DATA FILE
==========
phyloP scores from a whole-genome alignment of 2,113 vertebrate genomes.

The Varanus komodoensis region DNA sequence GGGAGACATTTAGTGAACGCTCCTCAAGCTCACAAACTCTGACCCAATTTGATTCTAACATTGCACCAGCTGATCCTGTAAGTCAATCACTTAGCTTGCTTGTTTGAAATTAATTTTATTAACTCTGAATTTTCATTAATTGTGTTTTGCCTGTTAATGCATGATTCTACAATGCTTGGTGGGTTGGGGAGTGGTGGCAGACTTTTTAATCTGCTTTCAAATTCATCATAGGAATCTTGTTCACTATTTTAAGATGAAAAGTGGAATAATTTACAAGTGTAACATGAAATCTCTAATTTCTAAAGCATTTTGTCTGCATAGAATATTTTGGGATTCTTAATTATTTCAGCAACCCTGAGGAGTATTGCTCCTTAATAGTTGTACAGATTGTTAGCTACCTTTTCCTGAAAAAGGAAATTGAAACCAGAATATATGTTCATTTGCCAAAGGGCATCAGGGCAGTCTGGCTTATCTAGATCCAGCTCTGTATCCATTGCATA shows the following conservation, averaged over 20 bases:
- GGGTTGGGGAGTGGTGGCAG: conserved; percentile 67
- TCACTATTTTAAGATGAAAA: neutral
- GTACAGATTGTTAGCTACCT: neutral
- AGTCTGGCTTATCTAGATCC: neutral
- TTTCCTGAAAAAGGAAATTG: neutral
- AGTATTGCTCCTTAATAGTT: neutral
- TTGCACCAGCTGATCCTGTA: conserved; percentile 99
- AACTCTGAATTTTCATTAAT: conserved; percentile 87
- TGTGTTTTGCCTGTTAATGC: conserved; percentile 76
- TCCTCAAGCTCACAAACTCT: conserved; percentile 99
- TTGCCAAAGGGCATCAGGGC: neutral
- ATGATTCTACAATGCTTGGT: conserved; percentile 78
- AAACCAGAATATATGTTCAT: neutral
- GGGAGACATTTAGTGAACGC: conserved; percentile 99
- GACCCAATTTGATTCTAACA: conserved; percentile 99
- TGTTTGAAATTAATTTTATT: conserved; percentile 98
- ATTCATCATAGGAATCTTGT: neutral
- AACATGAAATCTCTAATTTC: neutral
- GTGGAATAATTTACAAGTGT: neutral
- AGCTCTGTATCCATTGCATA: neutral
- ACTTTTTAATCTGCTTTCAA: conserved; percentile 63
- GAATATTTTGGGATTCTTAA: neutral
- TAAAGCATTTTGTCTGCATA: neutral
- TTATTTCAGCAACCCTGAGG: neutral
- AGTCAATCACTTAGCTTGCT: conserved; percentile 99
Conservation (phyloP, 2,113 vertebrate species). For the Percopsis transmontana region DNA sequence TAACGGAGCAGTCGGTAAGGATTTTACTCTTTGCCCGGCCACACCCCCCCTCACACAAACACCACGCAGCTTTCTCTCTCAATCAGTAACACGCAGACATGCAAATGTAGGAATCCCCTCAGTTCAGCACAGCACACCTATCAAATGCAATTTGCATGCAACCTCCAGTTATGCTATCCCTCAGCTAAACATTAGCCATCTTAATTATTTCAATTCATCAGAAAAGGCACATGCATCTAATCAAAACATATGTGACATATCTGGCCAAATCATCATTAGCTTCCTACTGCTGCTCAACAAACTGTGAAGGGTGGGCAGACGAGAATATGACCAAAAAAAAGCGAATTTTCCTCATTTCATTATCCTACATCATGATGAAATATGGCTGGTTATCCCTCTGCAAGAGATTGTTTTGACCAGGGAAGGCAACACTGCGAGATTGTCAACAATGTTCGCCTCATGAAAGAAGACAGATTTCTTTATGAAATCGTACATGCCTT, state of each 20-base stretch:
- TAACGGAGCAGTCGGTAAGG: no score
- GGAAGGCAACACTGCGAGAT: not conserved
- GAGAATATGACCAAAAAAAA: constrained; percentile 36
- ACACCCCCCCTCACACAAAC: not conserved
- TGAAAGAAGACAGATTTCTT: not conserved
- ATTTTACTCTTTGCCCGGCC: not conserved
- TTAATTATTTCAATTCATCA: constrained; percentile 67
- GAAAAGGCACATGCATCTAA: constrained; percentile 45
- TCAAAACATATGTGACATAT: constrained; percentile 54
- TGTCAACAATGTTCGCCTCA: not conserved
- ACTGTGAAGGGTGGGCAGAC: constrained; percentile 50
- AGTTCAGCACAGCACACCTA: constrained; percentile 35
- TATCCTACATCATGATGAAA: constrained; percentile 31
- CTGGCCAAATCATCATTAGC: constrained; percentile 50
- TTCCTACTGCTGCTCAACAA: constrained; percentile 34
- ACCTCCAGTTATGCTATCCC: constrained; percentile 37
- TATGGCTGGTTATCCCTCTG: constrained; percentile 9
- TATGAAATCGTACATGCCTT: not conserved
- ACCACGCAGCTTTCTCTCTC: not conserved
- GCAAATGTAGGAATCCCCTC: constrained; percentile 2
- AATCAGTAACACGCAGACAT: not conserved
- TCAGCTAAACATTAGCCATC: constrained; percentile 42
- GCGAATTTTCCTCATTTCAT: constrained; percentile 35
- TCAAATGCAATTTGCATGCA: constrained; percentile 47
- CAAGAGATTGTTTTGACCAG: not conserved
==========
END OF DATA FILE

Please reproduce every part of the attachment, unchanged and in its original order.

phyloP scores from a whole-genome alignment of 2,113 vertebrate genomes.

The Varanus komodoensis region DNA sequence GGGAGACATTTAGTGAACGCTCCTCAAGCTCACAAACTCTGACCCAATTTGATTCTAACATTGCACCAGCTGATCCTGTAAGTCAATCACTTAGCTTGCTTGTTTGAAATTAATTTTATTAACTCTGAATTTTCATTAATTGTGTTTTGCCTGTTAATGCATGATTCTACAATGCTTGGTGGGTTGGGGAGTGGTGGCAGACTTTTTAATCTGCTTTCAAATTCATCATAGGAATCTTGTTCACTATTTTAAGATGAAAAGTGGAATAATTTACAAGTGTAACATGAAATCTCTAATTTCTAAAGCATTTTGTCTGCATAGAATATTTTGGGATTCTTAATTATTTCAGCAACCCTGAGGAGTATTGCTCCTTAATAGTTGTACAGATTGTTAGCTACCTTTTCCTGAAAAAGGAAATTGAAACCAGAATATATGTTCATTTGCCAAAGGGCATCAGGGCAGTCTGGCTTATCTAGATCCAGCTCTGTATCCATTGCATA shows the following conservation, averaged over 20 bases:
- GGGTTGGGGAGTGGTGGCAG: conserved; percentile 67
- TCACTATTTTAAGATGAAAA: neutral
- GTACAGATTGTTAGCTACCT: neutral
- AGTCTGGCTTATCTAGATCC: neutral
- TTTCCTGAAAAAGGAAATTG: neutral
- AGTATTGCTCCTTAATAGTT: neutral
- TTGCACCAGCTGATCCTGTA: conserved; percentile 99
- AACTCTGAATTTTCATTAAT: conserved; percentile 87
- TGTGTTTTGCCTGTTAATGC: conserved; percentile 76
- TCCTCAAGCTCACAAACTCT: conserved; percentile 99
- TTGCCAAAGGGCATCAGGGC: neutral
- ATGATTCTACAATGCTTGGT: conserved; percentile 78
- AAACCAGAATATATGTTCAT: neutral
- GGGAGACATTTAGTGAACGC: conserved; percentile 99
- GACCCAATTTGATTCTAACA: conserved; percentile 99
- TGTTTGAAATTAATTTTATT: conserved; percentile 98
- ATTCATCATAGGAATCTTGT: neutral
- AACATGAAATCTCTAATTTC: neutral
- GTGGAATAATTTACAAGTGT: neutral
- AGCTCTGTATCCATTGCATA: neutral
- ACTTTTTAATCTGCTTTCAA: conserved; percentile 63
- GAATATTTTGGGATTCTTAA: neutral
- TAAAGCATTTTGTCTGCATA: neutral
- TTATTTCAGCAACCCTGAGG: neutral
- AGTCAATCACTTAGCTTGCT: conserved; percentile 99
Conservation (phyloP, 2,113 vertebrate species). For the Percopsis transmontana region DNA sequence TAACGGAGCAGTCGGTAAGGATTTTACTCTTTGCCCGGCCACACCCCCCCTCACACAAACACCACGCAGCTTTCTCTCTCAATCAGTAACACGCAGACATGCAAATGTAGGAATCCCCTCAGTTCAGCACAGCACACCTATCAAATGCAATTTGCATGCAACCTCCAGTTATGCTATCCCTCAGCTAAACATTAGCCATCTTAATTATTTCAATTCATCAGAAAAGGCACATGCATCTAATCAAAACATATGTGACATATCTGGCCAAATCATCATTAGCTTCCTACTGCTGCTCAACAAACTGTGAAGGGTGGGCAGACGAGAATATGACCAAAAAAAAGCGAATTTTCCTCATTTCATTATCCTACATCATGATGAAATATGGCTGGTTATCCCTCTGCAAGAGATTGTTTTGACCAGGGAAGGCAACACTGCGAGATTGTCAACAATGTTCGCCTCATGAAAGAAGACAGATTTCTTTATGAAATCGTACATGCCTT, state of each 20-base stretch:
- TAACGGAGCAGTCGGTAAGG: no score
- GGAAGGCAACACTGCGAGAT: not conserved
- GAGAATATGACCAAAAAAAA: constrained; percentile 36
- ACACCCCCCCTCACACAAAC: not conserved
- TGAAAGAAGACAGATTTCTT: not conserved
- ATTTTACTCTTTGCCCGGCC: not conserved
- TTAATTATTTCAATTCATCA: constrained; percentile 67
- GAAAAGGCACATGCATCTAA: constrained; percentile 45
- TCAAAACATATGTGACATAT: constrained; percentile 54
- TGTCAACAATGTTCGCCTCA: not conserved
- ACTGTGAAGGGTGGGCAGAC: constrained; percentile 50
- AGTTCAGCACAGCACACCTA: constrained; percentile 35
- TATCCTACATCATGATGAAA: constrained; percentile 31
- CTGGCCAAATCATCATTAGC: constrained; percentile 50
- TTCCTACTGCTGCTCAACAA: constrained; percentile 34
- ACCTCCAGTTATGCTATCCC: constrained; percentile 37
- TATGGCTGGTTATCCCTCTG: constrained; percentile 9
- TATGAAATCGTACATGCCTT: not conserved
- ACCACGCAGCTTTCTCTCTC: not conserved
- GCAAATGTAGGAATCCCCTC: constrained; percentile 2
- AATCAGTAACACGCAGACAT: not conserved
- TCAGCTAAACATTAGCCATC: constrained; percentile 42
- GCGAATTTTCCTCATTTCAT: constrained; percentile 35
- TCAAATGCAATTTGCATGCA: constrained; percentile 47
- CAAGAGATTGTTTTGACCAG: not conserved